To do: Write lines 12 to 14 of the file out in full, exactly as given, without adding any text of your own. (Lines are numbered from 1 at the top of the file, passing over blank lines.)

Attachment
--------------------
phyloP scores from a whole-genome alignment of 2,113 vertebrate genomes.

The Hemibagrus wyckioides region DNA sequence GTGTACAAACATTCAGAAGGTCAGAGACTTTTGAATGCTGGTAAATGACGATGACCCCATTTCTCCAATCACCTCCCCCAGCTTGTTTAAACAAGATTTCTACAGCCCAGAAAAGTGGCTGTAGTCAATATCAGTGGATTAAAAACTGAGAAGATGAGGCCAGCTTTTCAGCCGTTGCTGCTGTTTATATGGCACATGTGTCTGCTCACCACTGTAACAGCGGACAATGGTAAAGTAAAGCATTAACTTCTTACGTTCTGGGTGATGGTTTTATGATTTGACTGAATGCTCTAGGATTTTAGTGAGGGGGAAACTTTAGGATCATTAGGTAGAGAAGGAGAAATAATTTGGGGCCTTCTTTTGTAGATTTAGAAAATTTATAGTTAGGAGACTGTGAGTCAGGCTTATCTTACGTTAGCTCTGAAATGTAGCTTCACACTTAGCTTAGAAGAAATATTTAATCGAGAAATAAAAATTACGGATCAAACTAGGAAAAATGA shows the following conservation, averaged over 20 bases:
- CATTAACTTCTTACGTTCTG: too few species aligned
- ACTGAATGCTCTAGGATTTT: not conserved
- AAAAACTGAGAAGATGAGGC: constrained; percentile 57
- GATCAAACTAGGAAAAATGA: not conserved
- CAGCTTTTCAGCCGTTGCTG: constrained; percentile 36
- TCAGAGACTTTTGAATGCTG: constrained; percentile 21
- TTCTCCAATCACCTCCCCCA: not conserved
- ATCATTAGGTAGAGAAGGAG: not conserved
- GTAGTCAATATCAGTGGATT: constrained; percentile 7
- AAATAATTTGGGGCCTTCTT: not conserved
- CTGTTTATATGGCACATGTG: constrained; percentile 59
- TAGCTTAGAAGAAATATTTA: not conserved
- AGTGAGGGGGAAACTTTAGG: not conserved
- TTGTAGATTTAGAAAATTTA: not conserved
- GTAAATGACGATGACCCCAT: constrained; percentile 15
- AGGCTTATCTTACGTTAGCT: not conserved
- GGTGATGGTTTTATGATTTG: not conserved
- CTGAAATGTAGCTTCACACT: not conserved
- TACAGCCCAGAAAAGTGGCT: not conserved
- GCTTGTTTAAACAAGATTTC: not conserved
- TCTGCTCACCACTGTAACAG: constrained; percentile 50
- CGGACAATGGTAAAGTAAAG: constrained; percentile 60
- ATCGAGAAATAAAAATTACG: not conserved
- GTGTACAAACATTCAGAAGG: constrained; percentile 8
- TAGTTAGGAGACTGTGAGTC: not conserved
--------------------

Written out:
- AAATAATTTGGGGCCTTCTT: not conserved
- CTGTTTATATGGCACATGTG: constrained; percentile 59
- TAGCTTAGAAGAAATATTTA: not conserved